The City of Baltimore has been a leader in municipal government performance management with a focus on outcomes and innovation through its CitiStat program, Outcome Budgeting process, and Innovation Fund.
Even with this focus, we know that we can get better, more cost-effective results from many City services.
We want to change how City services are delivered by creating a new way of paying for results; something different from the current model where City agencies deliver a set of services and taxpayers shoulder the costs, regardless of the outcomes.
That is why we created the Pay for Success Work Group. Made up of practitioners from the non-profit, for-profit, philanthropic, and academic sectors, we’ve asked this group to study paying for success and other models that leverage results and determine which would be a good fit for Baltimore.
We seek paying for success models that address some of the most urgent social issues in Baltimore, such as drug addiction, unemployment, and youth violence. Making real, measurable progress on these issues is integral to improving the lives of Baltimoreans and achieving the Mayor’s goal of growing our city by 10,000 families over the next decade.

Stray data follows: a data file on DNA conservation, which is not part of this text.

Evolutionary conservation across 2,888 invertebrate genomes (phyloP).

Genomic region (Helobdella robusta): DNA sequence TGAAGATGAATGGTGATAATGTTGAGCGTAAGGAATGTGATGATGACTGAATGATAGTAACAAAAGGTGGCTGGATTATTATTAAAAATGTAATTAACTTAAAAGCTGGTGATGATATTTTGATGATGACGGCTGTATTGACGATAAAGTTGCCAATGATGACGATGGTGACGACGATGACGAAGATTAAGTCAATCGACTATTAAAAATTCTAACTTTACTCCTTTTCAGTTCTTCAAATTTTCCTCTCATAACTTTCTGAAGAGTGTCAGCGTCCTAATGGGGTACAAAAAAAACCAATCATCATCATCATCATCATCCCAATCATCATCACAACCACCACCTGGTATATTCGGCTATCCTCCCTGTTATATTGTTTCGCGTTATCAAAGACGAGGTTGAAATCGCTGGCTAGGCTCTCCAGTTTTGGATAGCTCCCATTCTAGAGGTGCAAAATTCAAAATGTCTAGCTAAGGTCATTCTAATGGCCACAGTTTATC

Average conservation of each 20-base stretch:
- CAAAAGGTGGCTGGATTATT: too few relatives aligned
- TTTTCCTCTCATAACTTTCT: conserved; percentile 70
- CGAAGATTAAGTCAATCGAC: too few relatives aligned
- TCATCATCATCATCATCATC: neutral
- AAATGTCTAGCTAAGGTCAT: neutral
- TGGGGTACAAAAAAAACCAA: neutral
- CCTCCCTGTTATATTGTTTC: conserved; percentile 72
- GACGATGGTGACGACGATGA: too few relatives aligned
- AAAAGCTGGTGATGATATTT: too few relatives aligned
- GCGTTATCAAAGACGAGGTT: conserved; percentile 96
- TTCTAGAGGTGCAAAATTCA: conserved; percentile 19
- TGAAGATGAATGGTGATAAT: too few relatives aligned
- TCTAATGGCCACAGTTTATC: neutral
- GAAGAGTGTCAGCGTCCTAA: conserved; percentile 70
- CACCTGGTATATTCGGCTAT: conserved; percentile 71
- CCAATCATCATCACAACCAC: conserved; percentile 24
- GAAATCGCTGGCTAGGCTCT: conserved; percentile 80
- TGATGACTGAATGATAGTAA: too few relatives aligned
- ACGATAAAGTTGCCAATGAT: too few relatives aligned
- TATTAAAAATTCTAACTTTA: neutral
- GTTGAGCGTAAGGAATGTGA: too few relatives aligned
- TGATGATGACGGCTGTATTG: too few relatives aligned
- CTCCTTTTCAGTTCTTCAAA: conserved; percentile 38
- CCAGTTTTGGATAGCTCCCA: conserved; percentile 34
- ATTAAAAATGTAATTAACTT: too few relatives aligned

The model we’ll develop will not be “off-the-shelf.” Instead, guided by the principles below, this new model will be unique to Baltimore.
- Improve the use of existing City funds
- Utilize evidence-based practices
- Incorporate rigorous performance measurement and evaluation
- Maximize public- private partnerships
- “Move the needle” on City goals
In partnership with The Annie E. Casey Foundation, we’ve convened cross-sector leaders to work together on this unique endeavor. Representatives from Harvard University’s Initiative for Responsible Investment, Innovation’s Institute at the University of Maryland, United Way of Central Maryland, Baltimore Urban League, Chesapeake Partners Management, and The Goldseker Foundation are included in the group.
We’ll share the results of this group’s work later in 2012.
To learn more about existing models, visit the following websites:
• White House Office of Management and Budget
• The Rockefeller Foundation
• Social Finance
• State of Massachusetts
• Governing Magazine